Ground Blind Mistakes To Avoid


As a crossbow hunter, you can enjoy numerous benefits hunting out of ground blind or a tree stand. First, you can get as close as possible to your game, at least a shooting distance of 40 feet or less. With these structures, you can remain out of sight and view the game uninterrupted. You can always opt for easy to operate, lightweight and fast crossbows such as the Wicked Ridge Invader G3, which is customized for ambush hunting accordingly.

You should expect a few challenges when shooting from a ground blind. However, you can try hunting feral hogs using a crossbow from a ground blind to get some practice allowing you to prepare yourself for when the deer hunting season comes around. Here are some useful tips to help you avoid some common ground blind mistakes.

a) Getting Started

Start by setting up the tree stand or ground ambush hunting blinds securely. Next, you should create proper shooting lanes to the feeding areas or active game trails to watch. You can avoid a lot of deflections by taking enough time to create direct lines of sight to your game.

b) Check The Limb Clearance

ground bli

When you are setting up, make sure there is proper limb clearance for the crossbow you will be using. It would be daunting once you pull the trigger and the crossbow limbs come into contact with something on the ground. Your arrow will be thrown off course and everything you had prepared for will be wasted.

It’s quite common for numerous crossbow hunters to spoil their hunt because of failing to practice the hunt before doing the real thing. Therefore, if you are planning to shoot from a blind, you need to practice doing so. Even better, you should try out different angles beforehand to confirm the clearance required when squeezing the trigger. You should also do the same practice for tree stands. You can opt for shooting rails but they also have their own challenges with limb clearance.

If you are new to all this and haven’t shot your crossbow or don’t understand what clearance refers to, you can try using the arrow for measurement purposes. The arrows are about the same width as the crossbow before cocking. If there is some variance in the width you can take the right width then mark the arrow to use it as a measuring tool.

For instance, the Invader G3 has a width of 22 inches before it is cocked. You can shoot a 20 inch arrow from it and when it is set up using a broadhead, it has the perfect and comparable length to represent the width of the crossbow. You can hold the arrow up then change your angles to see how you can shoot it without making contact with anything around you.

c) Sit Down Whenever Shooting

Ground Blind

There are a few things to take into consideration whenever you are practicing to shoot from tree stands and ground blinds. For instance, you need to try practicing shooting when sitting down on a structure. Once you get in the blind, you should find a good sitting position for the best possible shot. Take into account all the possibilities and angles to avoid being caught off guard.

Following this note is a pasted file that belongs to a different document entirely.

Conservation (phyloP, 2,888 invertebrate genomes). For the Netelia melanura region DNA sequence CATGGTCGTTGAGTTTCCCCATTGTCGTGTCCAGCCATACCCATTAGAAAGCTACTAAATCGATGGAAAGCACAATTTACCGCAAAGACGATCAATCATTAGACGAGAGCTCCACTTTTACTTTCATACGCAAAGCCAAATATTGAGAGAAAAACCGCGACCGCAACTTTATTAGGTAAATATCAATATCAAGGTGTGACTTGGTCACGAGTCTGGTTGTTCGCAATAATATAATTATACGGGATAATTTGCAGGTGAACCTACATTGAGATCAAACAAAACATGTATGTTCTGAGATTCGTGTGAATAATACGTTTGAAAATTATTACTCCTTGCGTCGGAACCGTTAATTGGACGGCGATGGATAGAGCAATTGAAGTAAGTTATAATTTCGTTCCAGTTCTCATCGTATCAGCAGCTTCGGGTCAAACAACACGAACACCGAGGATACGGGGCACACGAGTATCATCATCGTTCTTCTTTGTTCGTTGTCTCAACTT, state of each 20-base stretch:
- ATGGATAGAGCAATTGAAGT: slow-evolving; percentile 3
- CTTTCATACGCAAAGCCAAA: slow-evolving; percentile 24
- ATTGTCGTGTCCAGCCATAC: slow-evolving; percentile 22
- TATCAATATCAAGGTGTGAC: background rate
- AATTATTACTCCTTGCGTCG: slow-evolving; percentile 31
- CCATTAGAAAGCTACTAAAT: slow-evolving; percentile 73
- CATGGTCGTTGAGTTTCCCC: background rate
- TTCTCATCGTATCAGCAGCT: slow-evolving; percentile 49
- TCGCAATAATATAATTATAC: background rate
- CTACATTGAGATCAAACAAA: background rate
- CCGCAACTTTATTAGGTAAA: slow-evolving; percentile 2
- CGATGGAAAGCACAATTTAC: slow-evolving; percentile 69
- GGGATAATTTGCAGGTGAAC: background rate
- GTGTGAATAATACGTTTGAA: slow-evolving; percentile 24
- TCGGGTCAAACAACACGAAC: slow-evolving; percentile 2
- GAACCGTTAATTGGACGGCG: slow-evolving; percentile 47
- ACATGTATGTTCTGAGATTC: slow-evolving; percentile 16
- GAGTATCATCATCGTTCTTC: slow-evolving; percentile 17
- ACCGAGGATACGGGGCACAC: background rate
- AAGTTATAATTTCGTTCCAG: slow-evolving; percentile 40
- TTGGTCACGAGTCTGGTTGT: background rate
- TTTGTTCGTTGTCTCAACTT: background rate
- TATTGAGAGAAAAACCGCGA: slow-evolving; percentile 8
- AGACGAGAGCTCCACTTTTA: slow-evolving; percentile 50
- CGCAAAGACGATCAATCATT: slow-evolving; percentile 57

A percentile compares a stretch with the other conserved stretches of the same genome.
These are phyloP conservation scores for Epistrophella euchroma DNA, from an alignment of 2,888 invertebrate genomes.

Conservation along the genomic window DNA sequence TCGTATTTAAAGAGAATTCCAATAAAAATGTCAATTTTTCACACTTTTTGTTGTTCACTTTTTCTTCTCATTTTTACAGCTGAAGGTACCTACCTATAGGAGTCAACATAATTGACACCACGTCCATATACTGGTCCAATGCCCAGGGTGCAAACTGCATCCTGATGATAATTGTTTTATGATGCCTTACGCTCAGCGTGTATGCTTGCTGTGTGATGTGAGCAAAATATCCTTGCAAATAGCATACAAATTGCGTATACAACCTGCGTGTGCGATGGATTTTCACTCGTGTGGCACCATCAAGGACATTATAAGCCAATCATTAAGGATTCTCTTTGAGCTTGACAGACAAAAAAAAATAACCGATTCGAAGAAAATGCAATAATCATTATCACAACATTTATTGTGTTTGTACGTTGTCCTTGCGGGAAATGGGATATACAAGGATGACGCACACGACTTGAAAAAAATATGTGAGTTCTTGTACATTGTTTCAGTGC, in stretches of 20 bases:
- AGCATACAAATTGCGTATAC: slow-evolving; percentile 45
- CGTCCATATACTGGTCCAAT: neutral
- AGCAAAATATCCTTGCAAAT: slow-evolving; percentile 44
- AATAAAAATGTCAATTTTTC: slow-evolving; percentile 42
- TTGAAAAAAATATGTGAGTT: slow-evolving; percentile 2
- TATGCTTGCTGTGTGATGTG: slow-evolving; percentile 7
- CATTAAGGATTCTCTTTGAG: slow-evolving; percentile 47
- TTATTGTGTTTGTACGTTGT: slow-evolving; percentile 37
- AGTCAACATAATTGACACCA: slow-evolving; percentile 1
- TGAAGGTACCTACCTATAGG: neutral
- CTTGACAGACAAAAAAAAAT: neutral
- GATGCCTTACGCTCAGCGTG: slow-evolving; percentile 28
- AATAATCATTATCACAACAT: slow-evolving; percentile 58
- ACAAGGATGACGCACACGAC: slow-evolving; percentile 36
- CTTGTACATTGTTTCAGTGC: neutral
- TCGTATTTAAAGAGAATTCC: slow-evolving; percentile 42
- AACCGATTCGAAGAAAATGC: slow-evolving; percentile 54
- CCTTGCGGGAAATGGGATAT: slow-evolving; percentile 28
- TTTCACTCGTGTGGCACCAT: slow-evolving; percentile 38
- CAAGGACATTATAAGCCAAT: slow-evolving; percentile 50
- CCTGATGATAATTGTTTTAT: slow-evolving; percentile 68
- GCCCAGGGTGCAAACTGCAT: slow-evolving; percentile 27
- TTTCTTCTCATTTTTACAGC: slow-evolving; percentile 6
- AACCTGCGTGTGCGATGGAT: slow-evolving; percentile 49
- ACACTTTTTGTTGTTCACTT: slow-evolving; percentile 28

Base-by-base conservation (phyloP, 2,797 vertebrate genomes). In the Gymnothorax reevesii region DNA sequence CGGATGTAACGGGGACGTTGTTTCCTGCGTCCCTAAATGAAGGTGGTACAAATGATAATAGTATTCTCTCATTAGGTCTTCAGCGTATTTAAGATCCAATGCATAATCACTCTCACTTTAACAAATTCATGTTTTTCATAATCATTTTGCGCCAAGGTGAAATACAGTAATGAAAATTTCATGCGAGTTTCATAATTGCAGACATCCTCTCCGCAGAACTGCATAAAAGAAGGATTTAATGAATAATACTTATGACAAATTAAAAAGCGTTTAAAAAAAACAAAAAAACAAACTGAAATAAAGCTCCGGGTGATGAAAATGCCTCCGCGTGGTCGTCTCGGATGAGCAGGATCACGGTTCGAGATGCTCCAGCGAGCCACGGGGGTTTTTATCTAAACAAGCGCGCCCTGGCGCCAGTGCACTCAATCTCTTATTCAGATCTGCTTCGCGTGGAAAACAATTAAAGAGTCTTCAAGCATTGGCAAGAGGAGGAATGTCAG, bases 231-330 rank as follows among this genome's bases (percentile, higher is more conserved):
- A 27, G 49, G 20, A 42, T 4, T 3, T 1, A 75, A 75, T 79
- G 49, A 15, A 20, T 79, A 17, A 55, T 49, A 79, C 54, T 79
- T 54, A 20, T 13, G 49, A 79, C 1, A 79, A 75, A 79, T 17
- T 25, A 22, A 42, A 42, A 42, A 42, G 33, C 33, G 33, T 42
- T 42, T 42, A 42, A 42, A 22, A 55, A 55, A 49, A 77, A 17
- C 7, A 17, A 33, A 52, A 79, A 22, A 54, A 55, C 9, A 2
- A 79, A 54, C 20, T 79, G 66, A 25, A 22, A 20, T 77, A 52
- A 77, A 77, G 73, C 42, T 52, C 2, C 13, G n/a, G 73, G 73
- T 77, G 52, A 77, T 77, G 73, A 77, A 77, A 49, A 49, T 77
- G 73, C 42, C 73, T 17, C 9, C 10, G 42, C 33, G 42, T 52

You should practice shooting from the same chair you would use when in a blind. Make sure you can actually sit very high to allow you to see out of the window. Note that, a lot of camp chairs in the market often sag forcing you to sit too low when lining up a shot and eventually squirming to the edge or crouching when you are in the blind.

Keep in mind that all the extra movement will cause a fracas alerting the game and eventually you will be forced to shoot from a very unfavorable position. The same happens whenever you are shooting from tree stands. Therefore, you need to practice to counter any unforeseen challenges. For instance, you can set up the tree stand at the same height you will be hunting from then try shooting from different angles you might not be familiar with.

d) Range Ahead

You can reduce your movement and save a lot of time during a hunt by identifying your shooting range before the game shows up. You can do so by using a rangefinder to find out the distance to various objects in the shooting lanes and using them as reference points. You need to know the farthest shot you can take and anything within that range will be game.

You should consider reference points about 10-yard intervals to make sure when the game shows up you are 100% accurate. Even better, you will not be forced to move to confirm the distance. Rather, you can level the cross hair on the bow. Examples of reference points you should consider using include flowers, rocks, trees, grass or any other natural features.

If there are none available, you can use a marker, broken branch, stick or flagging tape. If you are placing markers, you should do so before the hunt begins. That way, you can avoid spreading your scent in the area with the game since animals can pick it up and run away.

e) 3D Practice

hunting 3d target

You can try 3D practicing by using targets to help you identify the best shooting angles as well as where the arrow would hit or exit the animal. You need to understand these angles, especially if you are shooting from a high ground. That way, you can identify if the arrow has hit the vital organs when it hits the game.

Try picturing the exit points on the target where you will focus the crosshair. You can also try shooting at different angles from the broadside to the quartering away allows you to learn the various shooting opportunities when it comes to hunting a real animal.

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